- Booster Gold
It has been 72 Days since Booster Gold last appeared in a DCnU comic book.
Showing posts 0-5 of 5 matching: director of death
Wednesday, April 1, 2020
The life of any comic book hero would be a lonely one if not for the many characters who have made up their supporting cast. Just as Superman has Lois Lane and Batman has Alfred, Booster Gold has also shared his adventures with quite a few people over the years. Today we look at one of those, Doctor Shocker.
Early in the super-heroing career of Booster Gold, while the self-satisfied young hero was posing with beautiful actresses in perfume advertisements, the Director of the 1000 was plotting his downfall. The 1000 had many employees, from the brutish Blackguard to the assassin Chiller. However, none was as important to the Director's plot against Booster Gold as the man they called Doctor Shocker.
We first meet the bad doctor in Booster Gold #9 (1986), where he was using his high-tech Psi-Trap to "drain the knowledge" of Benjamin "Benny" Lindgren and Martin "Marty" Kramer, the comic book artists working on the Booster Gold comic book. In the next issue (Booster Gold #10), Shocker is remotely monitoring Booster Gold's energy signature. By Booster Gold #11, he's graduated to hacking Skeets, an advanced 25th-century artificial intelligence.
Doctor Shocker escaped the 1000's underground lair before Booster Gold destroyed it (Booster Gold #12), and hasn't been seen since. Who was this mysterious villain that dressed like a surgeon but acted like a computer programmer? Why did he dedicate himself to making life difficult for Booster Gold? And what school gave him his doctorate in mad science?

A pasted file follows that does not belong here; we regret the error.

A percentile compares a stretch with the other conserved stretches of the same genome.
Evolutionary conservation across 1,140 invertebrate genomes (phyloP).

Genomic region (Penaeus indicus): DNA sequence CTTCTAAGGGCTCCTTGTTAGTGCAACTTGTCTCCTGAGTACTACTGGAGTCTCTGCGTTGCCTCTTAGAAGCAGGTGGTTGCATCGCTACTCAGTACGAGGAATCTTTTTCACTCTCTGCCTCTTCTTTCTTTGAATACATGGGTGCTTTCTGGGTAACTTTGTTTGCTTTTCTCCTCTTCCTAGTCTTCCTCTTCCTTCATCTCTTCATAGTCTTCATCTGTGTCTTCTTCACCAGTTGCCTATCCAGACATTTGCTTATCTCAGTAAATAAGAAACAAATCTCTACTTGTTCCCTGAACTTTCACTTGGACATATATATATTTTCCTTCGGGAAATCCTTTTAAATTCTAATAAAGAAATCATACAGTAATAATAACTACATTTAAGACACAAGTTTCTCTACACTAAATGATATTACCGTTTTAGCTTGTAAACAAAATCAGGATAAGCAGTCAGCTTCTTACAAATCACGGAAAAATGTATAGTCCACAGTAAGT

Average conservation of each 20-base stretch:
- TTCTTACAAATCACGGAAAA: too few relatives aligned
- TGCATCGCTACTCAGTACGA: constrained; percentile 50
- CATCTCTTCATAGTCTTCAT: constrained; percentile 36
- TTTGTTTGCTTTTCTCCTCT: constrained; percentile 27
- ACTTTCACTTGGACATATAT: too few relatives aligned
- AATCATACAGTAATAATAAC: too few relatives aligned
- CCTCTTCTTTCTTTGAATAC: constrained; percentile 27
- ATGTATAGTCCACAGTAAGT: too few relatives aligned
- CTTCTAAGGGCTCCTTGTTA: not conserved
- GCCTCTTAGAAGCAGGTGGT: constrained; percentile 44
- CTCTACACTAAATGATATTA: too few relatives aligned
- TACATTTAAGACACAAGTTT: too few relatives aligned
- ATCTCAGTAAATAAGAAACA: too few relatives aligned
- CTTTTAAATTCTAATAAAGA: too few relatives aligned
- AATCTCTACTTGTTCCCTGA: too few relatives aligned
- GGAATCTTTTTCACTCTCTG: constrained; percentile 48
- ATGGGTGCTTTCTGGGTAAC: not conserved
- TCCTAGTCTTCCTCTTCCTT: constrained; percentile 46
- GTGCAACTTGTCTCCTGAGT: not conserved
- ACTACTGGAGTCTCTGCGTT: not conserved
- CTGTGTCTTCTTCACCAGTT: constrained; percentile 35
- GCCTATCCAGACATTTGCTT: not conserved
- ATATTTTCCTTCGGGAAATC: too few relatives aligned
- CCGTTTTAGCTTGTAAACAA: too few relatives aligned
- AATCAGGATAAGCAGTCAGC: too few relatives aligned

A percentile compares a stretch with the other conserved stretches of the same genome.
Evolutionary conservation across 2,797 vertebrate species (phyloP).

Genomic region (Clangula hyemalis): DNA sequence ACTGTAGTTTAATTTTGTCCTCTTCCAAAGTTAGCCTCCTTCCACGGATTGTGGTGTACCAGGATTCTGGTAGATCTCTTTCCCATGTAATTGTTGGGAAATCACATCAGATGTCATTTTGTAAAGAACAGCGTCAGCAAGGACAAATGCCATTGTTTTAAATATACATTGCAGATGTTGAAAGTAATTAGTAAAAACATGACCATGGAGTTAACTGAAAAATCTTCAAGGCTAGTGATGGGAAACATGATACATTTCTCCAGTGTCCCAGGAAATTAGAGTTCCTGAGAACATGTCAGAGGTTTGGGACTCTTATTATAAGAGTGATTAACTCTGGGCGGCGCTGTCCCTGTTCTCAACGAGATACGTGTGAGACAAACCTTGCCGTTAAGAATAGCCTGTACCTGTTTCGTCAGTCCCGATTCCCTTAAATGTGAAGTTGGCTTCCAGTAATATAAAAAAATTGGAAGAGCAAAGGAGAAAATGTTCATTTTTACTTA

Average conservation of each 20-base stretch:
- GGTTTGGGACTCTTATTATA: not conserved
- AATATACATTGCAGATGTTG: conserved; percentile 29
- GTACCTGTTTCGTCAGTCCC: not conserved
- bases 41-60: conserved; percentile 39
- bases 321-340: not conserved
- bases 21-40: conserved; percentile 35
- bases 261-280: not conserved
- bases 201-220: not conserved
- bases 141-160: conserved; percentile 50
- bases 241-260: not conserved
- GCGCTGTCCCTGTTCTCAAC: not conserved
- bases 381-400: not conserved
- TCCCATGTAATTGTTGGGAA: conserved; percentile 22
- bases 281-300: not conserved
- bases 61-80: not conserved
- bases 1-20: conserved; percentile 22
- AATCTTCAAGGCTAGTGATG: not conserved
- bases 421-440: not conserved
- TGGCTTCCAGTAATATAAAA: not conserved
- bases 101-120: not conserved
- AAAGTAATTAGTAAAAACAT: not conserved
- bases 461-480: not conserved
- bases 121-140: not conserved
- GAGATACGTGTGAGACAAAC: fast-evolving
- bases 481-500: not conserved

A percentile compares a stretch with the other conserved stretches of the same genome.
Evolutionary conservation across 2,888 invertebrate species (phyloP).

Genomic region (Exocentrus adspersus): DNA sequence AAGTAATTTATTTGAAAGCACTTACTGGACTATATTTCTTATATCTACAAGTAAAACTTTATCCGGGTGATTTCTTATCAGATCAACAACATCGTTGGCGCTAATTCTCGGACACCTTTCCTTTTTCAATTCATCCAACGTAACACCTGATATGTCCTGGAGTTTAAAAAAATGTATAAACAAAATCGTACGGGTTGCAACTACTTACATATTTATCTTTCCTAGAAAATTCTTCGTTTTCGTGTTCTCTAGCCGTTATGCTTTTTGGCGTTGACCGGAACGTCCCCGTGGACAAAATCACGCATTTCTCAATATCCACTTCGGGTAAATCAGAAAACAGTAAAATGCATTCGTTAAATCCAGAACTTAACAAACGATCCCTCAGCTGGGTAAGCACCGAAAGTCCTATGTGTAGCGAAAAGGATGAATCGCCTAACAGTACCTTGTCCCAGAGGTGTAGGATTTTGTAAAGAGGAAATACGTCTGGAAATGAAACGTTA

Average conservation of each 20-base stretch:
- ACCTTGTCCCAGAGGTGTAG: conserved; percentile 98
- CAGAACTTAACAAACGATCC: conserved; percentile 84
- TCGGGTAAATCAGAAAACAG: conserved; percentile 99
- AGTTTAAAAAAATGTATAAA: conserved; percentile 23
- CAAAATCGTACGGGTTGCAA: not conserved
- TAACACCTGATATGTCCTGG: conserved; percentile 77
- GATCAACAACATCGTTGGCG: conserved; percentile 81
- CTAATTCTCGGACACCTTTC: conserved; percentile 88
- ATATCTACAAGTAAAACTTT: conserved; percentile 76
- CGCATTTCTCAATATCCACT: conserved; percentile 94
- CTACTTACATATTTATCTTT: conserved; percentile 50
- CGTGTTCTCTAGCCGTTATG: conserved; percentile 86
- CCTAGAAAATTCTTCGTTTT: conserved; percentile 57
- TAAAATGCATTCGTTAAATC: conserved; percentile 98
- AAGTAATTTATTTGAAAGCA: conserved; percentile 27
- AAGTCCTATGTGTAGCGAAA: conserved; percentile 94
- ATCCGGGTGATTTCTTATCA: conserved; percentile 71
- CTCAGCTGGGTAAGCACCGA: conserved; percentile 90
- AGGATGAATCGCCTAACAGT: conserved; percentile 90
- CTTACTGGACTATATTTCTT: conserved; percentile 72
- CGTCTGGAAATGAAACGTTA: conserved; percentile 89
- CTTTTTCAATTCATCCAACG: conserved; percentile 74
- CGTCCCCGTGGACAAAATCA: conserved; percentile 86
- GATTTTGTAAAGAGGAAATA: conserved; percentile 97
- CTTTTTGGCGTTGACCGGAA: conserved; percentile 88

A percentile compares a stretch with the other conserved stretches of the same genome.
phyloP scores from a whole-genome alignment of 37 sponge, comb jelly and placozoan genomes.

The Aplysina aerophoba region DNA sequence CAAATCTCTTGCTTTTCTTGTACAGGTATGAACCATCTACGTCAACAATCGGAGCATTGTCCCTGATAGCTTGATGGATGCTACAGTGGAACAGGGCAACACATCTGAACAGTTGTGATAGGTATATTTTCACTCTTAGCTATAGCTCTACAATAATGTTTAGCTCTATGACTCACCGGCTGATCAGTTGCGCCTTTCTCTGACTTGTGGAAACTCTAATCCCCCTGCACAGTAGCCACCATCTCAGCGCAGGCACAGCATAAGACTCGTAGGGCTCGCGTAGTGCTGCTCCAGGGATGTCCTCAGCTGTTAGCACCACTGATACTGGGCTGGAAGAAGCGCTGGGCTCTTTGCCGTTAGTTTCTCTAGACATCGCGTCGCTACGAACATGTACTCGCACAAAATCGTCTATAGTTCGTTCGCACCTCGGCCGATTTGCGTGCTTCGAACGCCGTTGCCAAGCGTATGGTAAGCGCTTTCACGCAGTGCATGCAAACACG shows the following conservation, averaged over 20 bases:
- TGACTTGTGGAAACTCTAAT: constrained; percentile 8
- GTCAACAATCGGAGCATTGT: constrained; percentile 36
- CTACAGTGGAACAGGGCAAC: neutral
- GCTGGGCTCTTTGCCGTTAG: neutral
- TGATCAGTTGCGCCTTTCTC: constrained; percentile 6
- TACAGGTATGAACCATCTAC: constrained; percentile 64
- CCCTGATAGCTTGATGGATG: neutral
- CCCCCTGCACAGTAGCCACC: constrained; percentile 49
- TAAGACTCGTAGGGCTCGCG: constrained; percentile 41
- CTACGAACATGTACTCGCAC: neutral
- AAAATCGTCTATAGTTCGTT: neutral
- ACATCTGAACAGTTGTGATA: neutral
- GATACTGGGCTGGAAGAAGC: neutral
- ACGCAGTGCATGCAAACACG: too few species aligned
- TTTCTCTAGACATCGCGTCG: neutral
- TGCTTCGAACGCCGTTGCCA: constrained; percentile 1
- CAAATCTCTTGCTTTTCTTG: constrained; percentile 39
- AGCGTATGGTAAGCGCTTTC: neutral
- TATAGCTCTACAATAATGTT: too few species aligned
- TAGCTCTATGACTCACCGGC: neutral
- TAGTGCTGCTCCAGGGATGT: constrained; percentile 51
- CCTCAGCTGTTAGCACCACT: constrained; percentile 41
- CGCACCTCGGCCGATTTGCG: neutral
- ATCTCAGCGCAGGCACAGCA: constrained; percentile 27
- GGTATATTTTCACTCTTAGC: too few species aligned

We can, in fact, answer most of these questions. Obviously, a silly name like "Doctor Shocker" is an alias for a more familiar face. To determine just who he really is, let's look at some clues he left behind.
1. It's ridiculous to think that a pair of comic book artists would have any unusual, inside information about the heroes they wrote for. Therefore, we can assume that any knowledge gained by the so-called Psi-Trap was worthless. This implies that Doctor Shocker had the information he needed the whole time.
2. The 1000's plan required manipulating Skeets, but how could any 20th-century computer scientist expect to be able to reprogram 25th-century technology in a matter of minutes? Only if that computer scientist had experience with future tech.
3. Booster's final battle with the Director of the 1000 would result in his need to return to the future? As a direct result of Doctor Shocker's actions, Booster Gold would go on to meet Rip Hunter and reunite with his sister, Michelle, both integral members of the eventual Time Masters team. Note also that a supposedly reprogrammed Skeets ended up playing a key role in the Director's eventual downfall. Did Skeets' reprogrammer make a mistake, or was this betrayal his intention all along?
There is only one white-haired old man who has the knowledge of Booster Gold's life, a working familiarity with technology across the centuries, and a demonstrated history of working behind the scenes to ensure that Booster Gold becomes the hero he was always destined to be: Booster Gold himself!